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Santa Barbara Council Starts Crafting Ordinance for ‘Granny Units’

 

More housing units are coming to Santa Barbara's neighborhoods.

The Santa Barbara City Council on Tuesday took the first steps toward creating rules for a wave of “accessory dwelling units” proposed for the city.

A new state law is forcing local governments to allow homeowners to build so-called "granny units" as a way to ease California’s affordable-housing crisis.

The city has received nearly 200 applications since the beginning of 2017.

About one-quarter of the applications are seeking approval for granny units that were already converted before the new law went into place. The council voted unanimously to initiate an ADU ordinance, but much of the details still need to be worked out by the city Planning Commission and planning staff.

The flood of applications has city planners overwhelmed and overworked.

Property owners, planning consultants and architects are in wide support of the new law because of the financial benefits it brings, but some neighborhood activists are concerned that more housing will ruin the character of the neighborhoods.

“Embrace the opportunity that is in front of us,” said architect Paul Zink. “We need housing for people who live in Santa Barbara and who work in Santa Barbara and this is what this is all about.”

However, homeowner Sarah Griffin expressed opposition.

“I am fully aware of the extreme difficulty of finding affordable housing,” Griffin said. “I am concerned that the character of our neighborhoods will be forever changed with these units. These units will change the character of our neighborhoods.”

Although the city cannot stop the approval of ADUs, it can set parameters. The city is currently looking an ordinance that allows ADUS in all residential zones, on lots that are a minimum of 5,000 square feet.

If the unit is attached to the primary structure, it cannot exceed 600 feet, or 50 percent of the existing unit. If it is detached, the maximum would be 1,200 square feet.

The property owners only have to provide one off-street parking space per ADU, but no parking would be required if the unit is within a half-mile of public transit.

“That essentially blankets most of the city,” said city planner Renee Brooke.

The parking requirement is also waived if the ADU is in a historically or architecturally significant neighborhood or if there’s a car-share station nearby.

The city is also trying to decide whether the ADUs need to be owner-occupied and if the units must be rented out for at least 30 consecutive days, to avoid the units from being turned into vacation rentals.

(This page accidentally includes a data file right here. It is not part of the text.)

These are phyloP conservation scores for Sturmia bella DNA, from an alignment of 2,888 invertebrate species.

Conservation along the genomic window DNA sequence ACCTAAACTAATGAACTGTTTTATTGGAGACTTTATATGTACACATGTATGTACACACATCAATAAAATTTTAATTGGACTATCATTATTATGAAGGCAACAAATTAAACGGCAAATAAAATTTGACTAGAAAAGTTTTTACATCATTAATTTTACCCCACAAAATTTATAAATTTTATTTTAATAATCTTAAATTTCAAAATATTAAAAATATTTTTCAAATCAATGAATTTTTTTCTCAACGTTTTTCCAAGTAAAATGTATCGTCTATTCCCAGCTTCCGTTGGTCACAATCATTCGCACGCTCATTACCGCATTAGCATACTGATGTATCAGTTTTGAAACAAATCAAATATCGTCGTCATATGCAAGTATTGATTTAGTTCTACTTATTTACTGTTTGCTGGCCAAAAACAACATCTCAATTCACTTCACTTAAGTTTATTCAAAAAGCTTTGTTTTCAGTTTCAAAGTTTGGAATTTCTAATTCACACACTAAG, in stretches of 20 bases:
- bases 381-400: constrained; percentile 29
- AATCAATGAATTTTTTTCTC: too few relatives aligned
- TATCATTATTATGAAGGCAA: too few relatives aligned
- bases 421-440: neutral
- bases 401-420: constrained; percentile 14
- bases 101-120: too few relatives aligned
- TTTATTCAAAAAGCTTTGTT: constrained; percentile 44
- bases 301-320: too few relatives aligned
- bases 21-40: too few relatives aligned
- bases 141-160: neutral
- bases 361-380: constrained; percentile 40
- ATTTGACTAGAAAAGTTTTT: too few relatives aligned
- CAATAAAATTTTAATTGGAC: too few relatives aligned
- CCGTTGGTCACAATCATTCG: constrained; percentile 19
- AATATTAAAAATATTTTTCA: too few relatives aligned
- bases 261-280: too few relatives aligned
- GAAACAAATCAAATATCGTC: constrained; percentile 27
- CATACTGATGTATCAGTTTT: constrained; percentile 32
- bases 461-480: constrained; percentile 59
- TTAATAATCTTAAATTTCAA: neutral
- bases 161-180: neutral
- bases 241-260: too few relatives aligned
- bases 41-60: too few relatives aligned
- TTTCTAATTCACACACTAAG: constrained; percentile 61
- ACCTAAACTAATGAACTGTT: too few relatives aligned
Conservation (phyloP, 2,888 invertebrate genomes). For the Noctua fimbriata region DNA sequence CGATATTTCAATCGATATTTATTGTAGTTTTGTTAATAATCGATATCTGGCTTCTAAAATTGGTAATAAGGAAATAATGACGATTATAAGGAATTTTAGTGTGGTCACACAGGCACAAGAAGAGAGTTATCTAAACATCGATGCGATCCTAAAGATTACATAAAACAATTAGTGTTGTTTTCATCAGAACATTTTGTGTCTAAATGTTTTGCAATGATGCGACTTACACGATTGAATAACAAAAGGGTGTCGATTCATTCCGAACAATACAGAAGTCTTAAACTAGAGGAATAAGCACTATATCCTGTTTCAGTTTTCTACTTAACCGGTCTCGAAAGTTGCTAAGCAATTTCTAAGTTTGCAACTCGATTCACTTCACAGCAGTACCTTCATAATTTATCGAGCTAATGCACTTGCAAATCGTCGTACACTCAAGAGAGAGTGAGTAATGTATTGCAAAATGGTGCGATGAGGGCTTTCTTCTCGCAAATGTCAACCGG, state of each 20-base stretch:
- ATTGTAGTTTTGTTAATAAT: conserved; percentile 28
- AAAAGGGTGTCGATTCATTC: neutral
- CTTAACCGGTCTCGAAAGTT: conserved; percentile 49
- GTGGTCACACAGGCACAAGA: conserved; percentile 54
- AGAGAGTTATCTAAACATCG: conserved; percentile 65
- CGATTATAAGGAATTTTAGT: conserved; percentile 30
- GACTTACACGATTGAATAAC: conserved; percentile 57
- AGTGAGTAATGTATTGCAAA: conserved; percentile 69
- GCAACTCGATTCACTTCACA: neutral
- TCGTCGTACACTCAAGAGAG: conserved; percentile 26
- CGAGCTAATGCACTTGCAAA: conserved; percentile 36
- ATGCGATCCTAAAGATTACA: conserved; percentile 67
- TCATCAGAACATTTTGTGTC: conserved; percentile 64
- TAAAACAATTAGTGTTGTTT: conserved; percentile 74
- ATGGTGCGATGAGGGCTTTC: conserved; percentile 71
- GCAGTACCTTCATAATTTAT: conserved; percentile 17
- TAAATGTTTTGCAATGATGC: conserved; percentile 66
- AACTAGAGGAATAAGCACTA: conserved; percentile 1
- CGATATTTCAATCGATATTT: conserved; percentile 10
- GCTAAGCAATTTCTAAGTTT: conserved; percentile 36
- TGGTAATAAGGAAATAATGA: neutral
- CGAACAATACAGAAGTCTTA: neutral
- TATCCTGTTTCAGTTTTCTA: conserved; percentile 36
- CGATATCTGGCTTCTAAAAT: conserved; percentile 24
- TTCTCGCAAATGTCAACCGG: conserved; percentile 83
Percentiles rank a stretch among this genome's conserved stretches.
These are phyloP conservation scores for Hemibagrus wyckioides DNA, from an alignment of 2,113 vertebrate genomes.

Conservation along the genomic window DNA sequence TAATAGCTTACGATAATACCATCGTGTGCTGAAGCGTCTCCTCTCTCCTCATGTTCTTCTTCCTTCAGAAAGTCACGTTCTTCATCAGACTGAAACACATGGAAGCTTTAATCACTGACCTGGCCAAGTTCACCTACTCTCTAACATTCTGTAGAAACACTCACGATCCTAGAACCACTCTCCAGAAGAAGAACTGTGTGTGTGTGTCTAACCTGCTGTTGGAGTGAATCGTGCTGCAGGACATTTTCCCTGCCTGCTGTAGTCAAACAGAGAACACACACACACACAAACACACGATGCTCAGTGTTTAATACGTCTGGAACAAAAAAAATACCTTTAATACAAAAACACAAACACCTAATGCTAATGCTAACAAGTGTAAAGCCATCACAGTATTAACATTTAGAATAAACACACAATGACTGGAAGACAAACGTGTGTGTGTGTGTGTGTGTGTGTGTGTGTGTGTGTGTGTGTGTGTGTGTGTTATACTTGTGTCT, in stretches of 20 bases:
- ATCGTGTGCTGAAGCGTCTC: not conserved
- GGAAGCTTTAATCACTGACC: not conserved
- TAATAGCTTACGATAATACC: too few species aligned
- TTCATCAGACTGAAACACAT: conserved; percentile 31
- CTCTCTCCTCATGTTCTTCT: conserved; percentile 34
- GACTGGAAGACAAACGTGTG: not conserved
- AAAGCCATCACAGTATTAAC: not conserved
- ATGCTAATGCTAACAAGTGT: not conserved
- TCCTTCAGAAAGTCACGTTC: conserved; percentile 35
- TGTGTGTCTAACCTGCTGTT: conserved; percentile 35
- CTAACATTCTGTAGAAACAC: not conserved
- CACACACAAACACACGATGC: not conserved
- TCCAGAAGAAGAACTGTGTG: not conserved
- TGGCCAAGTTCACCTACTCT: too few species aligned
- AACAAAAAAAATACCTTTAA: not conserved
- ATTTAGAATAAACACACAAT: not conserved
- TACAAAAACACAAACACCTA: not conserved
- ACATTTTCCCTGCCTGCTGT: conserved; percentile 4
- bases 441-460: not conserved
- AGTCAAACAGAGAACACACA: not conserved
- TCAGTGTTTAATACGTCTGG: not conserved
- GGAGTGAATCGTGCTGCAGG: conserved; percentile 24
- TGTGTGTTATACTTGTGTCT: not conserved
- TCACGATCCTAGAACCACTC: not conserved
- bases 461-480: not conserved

Neighborhood activist Anna Marie Gott urged the council to ensure that the units do not become vacation rentals and that homeowners don’t apply for ADUs without the intent of renting the units out, just create larger homes.

“This is actually a great opportunity to ensure that we are going to get some affordable housing out of it,” Gott said. “You cannot stop it so let’s try to get the best housing we can that is going to benefit the community.”

The planners, architects and consultants in the room asked the city to allow ADUs larger than 600 feet, and instead use a liding scale based on lot size.

“I urge you to resist over-regulating of these units,” said Suzanne Elledge, who owns her own planning and permitting services firm. “This has the potential to meaningfully address the housing needs of our citizens. It’s obvious there is a strong demand for ADUs in our city.”

Realtor Reyne Stapelmann called the new state law “a gift.”

“Santa Barbara has a housing crisis; there is a lack of affordable rental housing,” she said.

Councilman Randy Rowse was the most resistant to the ADU law.

“It is important that we don’t change Santa Barbara,” Rowse said. “Not everyone wants to live in a denser neighborhood.”

Even though Staplemann called the new law a gift, Rowse said it was no gift at all

“You just get this thing laid in your lap and you have to deal with it,” he said.

Rowse also disputed the idea that the off-street parking requirement would be waived if the units were a half-mile away from transit.

“Too many people watched “The Jetsons” growing up,” Rowse said. “I don’t think cars are automatically going away. Cars can’t be completely discounted out of the formula just yet.”

He also questioned whether they would really be solving the city’s affordable housing crisis.

“Affordable is usually by covenant or subsidy,” Rowse said. “We have a lot of it in this town. I don’t have any illusion that this is going to be affordable housing.”

Councilman Hotchkiss agreed: “A lot of them will be nice, and they will be expensive, and that’s the way the market is,” Hotchkiss said.

Councilman Gregg Hart agreed that it was unfortunate that the state was forcing cities to allow granny units, but that in reality, it was long overdue.

“Local governments haven’t stepped up in addressing the housing crisis and that is why they did it,” Hart said.

Hart said that the property owners looking to build ADUs should also live at the site to avoid a vacation rental scenario.

“That will be a nightmare to enforce and that is just a problem with people who are willing to cheat,” Hart said.

He said the state is likely going to do more in the coming years to require cities to build housing units.

“I don’t think we are done with this issue," Hart said. “It is going to be difficult to react to the state Legislature.”

Noozhawk staff writer Joshua Molina can be reached at .(JavaScript must be enabled to view this email address). Follow Noozhawk on Twitter: @noozhawk, @NoozhawkNews and @NoozhawkBiz. Connect with Noozhawk on Facebook.

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